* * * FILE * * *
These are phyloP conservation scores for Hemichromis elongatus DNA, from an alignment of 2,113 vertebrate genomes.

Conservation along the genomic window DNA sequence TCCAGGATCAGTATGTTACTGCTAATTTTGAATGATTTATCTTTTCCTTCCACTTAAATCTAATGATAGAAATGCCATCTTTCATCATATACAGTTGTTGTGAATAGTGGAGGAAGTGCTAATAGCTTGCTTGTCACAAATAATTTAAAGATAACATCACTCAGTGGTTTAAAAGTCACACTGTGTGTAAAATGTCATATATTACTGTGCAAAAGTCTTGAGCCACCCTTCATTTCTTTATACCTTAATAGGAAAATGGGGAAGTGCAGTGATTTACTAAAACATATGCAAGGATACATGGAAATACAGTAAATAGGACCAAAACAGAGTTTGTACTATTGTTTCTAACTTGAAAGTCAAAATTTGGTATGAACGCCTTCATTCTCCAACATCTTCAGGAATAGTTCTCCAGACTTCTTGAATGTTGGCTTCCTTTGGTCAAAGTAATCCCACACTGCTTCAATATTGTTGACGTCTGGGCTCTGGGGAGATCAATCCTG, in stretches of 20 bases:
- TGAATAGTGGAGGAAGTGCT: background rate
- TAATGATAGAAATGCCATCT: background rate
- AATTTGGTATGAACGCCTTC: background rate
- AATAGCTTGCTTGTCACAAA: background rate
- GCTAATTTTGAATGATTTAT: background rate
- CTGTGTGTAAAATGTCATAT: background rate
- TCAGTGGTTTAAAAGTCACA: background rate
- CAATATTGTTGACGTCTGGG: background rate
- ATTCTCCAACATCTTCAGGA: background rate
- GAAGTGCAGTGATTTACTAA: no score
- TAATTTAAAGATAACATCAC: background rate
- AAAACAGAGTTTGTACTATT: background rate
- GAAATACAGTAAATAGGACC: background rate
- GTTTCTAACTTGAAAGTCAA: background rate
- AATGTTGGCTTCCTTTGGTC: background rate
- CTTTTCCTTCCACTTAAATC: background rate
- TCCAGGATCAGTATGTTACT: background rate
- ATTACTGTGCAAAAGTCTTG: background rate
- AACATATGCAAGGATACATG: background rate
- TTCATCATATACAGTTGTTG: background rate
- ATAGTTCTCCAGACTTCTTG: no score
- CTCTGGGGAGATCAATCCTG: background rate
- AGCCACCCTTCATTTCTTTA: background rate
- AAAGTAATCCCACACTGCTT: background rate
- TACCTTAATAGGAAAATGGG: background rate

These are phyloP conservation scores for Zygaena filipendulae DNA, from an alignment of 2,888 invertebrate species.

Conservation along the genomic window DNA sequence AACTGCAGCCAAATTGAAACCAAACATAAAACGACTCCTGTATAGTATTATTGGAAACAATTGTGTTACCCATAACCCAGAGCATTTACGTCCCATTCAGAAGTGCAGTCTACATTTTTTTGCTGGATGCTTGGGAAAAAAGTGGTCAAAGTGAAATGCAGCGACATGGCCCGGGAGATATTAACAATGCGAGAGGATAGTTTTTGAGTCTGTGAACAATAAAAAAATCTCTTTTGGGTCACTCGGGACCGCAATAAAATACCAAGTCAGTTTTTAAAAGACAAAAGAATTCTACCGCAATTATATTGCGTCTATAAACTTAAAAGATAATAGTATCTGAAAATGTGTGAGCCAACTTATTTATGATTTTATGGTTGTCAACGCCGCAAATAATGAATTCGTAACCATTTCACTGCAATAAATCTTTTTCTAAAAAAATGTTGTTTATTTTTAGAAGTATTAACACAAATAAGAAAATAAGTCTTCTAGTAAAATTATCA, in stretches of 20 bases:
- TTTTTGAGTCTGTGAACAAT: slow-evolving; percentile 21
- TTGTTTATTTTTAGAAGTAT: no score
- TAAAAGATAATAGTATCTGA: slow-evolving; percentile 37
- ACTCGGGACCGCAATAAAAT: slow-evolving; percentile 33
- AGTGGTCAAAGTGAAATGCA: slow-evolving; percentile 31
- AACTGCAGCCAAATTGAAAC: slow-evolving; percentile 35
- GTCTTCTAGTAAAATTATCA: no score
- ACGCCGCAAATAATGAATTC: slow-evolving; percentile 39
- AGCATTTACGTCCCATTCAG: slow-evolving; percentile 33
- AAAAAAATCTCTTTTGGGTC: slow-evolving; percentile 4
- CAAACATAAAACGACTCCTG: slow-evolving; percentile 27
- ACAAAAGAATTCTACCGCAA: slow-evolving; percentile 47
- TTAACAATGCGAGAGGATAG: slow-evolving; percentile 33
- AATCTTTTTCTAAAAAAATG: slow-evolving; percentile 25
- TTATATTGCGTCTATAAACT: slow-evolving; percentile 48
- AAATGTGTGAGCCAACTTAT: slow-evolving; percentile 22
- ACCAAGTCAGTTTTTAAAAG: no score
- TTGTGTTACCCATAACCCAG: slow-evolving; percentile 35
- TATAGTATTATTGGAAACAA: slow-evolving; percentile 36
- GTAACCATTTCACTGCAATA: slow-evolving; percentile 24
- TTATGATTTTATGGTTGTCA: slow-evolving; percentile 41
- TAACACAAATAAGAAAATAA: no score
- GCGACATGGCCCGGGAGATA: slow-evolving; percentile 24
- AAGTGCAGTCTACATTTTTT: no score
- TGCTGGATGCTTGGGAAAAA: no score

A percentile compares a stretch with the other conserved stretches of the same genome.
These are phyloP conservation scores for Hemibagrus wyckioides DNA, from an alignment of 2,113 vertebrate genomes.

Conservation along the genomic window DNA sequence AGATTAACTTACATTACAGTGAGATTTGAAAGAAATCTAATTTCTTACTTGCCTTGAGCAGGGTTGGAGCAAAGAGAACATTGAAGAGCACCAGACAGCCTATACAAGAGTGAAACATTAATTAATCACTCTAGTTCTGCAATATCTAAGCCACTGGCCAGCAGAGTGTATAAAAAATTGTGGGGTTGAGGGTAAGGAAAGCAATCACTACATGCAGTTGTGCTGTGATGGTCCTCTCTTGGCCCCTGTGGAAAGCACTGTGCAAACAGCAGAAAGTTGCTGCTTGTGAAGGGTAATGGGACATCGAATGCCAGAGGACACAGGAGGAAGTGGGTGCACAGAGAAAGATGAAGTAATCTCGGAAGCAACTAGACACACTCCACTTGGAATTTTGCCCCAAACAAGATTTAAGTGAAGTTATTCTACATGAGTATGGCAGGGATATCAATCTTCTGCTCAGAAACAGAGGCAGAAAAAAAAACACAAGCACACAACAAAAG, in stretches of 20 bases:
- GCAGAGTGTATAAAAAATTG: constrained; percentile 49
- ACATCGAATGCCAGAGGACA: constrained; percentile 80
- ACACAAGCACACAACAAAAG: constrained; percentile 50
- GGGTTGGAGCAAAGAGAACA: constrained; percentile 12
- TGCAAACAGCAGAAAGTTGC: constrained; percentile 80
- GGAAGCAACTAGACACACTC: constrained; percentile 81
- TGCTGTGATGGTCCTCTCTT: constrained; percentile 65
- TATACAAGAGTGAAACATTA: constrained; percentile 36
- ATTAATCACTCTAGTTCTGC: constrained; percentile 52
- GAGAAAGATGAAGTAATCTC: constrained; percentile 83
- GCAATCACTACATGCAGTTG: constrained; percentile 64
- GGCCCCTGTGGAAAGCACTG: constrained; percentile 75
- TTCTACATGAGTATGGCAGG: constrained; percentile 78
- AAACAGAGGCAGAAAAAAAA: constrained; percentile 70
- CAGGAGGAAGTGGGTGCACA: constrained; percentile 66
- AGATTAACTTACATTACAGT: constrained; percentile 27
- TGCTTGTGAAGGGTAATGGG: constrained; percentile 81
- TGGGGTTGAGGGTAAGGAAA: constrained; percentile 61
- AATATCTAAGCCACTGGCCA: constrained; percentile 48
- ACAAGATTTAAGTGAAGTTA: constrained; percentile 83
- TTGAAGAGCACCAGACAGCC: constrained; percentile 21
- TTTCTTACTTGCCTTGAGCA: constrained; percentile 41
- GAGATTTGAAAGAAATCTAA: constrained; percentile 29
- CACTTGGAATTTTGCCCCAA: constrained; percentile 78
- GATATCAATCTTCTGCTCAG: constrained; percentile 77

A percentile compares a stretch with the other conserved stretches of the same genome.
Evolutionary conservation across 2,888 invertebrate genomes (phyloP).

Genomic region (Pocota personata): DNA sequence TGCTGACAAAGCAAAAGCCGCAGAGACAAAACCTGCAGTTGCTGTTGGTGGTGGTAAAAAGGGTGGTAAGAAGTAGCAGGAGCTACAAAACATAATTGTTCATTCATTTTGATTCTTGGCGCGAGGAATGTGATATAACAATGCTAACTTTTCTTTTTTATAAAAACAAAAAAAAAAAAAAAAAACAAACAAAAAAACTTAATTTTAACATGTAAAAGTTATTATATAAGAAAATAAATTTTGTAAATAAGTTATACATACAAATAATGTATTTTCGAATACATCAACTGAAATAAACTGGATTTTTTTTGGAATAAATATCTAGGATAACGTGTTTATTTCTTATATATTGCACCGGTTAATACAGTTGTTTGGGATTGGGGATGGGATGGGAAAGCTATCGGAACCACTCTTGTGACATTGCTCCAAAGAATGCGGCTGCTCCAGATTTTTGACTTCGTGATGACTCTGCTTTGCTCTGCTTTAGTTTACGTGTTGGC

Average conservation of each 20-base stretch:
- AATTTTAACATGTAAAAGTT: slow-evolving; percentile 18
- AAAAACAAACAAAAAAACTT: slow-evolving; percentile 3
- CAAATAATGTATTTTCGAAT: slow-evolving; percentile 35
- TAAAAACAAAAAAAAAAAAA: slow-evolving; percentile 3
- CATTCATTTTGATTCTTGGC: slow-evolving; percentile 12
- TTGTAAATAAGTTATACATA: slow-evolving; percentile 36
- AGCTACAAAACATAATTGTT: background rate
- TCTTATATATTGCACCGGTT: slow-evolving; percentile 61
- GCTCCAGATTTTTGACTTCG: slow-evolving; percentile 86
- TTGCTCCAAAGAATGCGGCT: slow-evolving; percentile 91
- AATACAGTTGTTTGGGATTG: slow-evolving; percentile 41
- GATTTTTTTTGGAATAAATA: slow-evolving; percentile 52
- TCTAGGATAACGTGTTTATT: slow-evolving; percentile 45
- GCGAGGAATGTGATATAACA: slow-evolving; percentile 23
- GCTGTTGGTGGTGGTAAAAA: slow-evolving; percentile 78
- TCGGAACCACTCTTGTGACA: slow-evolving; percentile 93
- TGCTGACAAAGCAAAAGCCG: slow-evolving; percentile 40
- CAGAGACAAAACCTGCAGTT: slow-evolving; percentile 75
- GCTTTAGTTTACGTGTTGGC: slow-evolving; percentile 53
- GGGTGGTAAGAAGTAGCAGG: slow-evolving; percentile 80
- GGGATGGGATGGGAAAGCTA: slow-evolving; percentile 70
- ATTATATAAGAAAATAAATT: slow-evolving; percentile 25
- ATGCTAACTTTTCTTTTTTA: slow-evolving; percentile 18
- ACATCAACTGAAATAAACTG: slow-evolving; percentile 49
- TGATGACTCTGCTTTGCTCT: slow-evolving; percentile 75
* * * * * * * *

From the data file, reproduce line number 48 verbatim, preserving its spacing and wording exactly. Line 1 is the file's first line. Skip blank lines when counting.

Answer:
- TATAGTATTATTGGAAACAA: slow-evolving; percentile 36